Figure 3 - Real GDP growth rate in 2020 and 2021, by NUTS2 region
Figure 4- Real GDP by categories of regions in 2008, 2009 and 2010
2008 GDP = 100
Figure 5- Real GDP by categories of regions in 2019, 2020 and 2021
2019 GDP = 100
Labour market performance
The positive performance in labour markets continued in 2021-22.
Thanks to job-retention schemes and other policy initiatives, the negative impact of the pandemic outbreak on employment and unemployment was much smaller than the one on GDP (Giupponi, G. et al., 2022). These policy actions allowed the EU to avoid a big spike in unemployment, a major difference with the US experience (Figure 6). Employment rates also declined only marginally and returned around the pre-pandemic levels by the end of 2021 (Figure 7). Urban and rural areas fared similarly in this regard but the increase in the number of people working from home was generally higher in capital regions or regions with a more developed service economy hosting jobs that can more easily be done remotely. With the swift economic recovery in 2021, by the end of the year labour shortages reached or even exceeded pre-pandemic levels in several EU countries (European Commission, 2022).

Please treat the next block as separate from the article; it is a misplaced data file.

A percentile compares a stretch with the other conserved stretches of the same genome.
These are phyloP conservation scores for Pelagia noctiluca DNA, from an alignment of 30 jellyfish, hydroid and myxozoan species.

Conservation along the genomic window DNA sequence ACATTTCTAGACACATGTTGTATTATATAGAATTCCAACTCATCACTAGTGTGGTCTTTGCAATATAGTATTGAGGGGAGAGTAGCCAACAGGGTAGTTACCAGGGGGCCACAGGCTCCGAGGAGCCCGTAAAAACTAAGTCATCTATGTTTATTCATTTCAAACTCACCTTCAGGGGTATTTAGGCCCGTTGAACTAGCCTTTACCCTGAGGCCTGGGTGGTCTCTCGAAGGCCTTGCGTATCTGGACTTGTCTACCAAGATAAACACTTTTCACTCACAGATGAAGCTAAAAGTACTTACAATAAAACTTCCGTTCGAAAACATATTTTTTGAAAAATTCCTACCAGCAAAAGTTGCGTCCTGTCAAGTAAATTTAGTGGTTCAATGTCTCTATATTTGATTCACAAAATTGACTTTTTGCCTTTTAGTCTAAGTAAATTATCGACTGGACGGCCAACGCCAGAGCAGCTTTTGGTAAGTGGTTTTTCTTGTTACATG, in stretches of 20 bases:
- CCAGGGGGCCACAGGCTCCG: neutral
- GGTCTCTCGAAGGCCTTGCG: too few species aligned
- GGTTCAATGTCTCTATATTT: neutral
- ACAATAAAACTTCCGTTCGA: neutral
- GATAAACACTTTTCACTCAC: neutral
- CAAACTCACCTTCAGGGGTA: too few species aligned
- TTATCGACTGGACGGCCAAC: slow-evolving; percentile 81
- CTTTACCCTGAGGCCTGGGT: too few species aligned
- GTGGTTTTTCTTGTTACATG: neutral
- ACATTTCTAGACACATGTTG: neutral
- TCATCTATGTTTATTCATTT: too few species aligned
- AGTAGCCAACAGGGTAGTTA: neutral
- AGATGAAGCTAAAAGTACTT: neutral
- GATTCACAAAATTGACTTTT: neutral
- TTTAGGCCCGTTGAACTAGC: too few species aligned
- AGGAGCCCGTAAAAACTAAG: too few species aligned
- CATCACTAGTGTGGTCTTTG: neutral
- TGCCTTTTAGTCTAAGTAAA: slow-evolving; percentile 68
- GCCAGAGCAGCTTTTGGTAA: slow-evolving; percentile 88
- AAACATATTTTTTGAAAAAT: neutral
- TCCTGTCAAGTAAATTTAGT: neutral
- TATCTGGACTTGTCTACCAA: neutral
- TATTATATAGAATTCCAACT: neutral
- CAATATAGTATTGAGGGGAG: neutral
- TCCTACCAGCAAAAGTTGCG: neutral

Figure 6 - Monthly unemployment rate in the EU and the US (seasonally adjusted)
Figure 7 - Quarterly employment rate by degree of urbanisation in the EU
Regional GDP growth beyond 2021
It is too early to assess the regional impact of the war in Ukraine and high commodity prices in 2022 due to lack of regional data.
In a context of relatively strong economic rebound seen in 2021, the war in Ukraine has put at risk the then fragile economic recovery, causing a humanitarian crisis in Europe, contributing to increasing food and commodity prices globally and exacerbating the social and distributional consequences of pre-existing inflationary pressures partly related to supply chains disruptions. It is too early to assess the regional dimension of these shocks due to lack of regional statistics. On the one hand, economic activity in the EU continued to grow in 2022 at a rate of 3.5% and the European Commission's 2023 Spring Economic Forecasts have been recently revised upwards to 1% in 2023 and 1.7% in 2024 (European Commission, 2023), suggesting that a mildly supportive macroeconomic context may help also to alleviate increased social needs and continue to support a broad-based recovery. On the other hand, the current equilibrium remains fragile and volatile, implying non-negligible risks and uncertainties for the economic outlook.
All data shown on maps and charts: DG Regional and Urban Policy, based on Eurostat data (regional accounts and Labour Force Survey) - Data available in April 2023.
The full 8th Cohesion report and supporting materials is available on this link. For data stories linked to the 8th Cohesion Report: Regional COVID-19 impact - Regional innovation gaps - Regional demographic trends
Author: Pasquale D'APICE
IT and Statistics: Hugo POELMAN, Roselinda ACKERMANS
Text: June 2023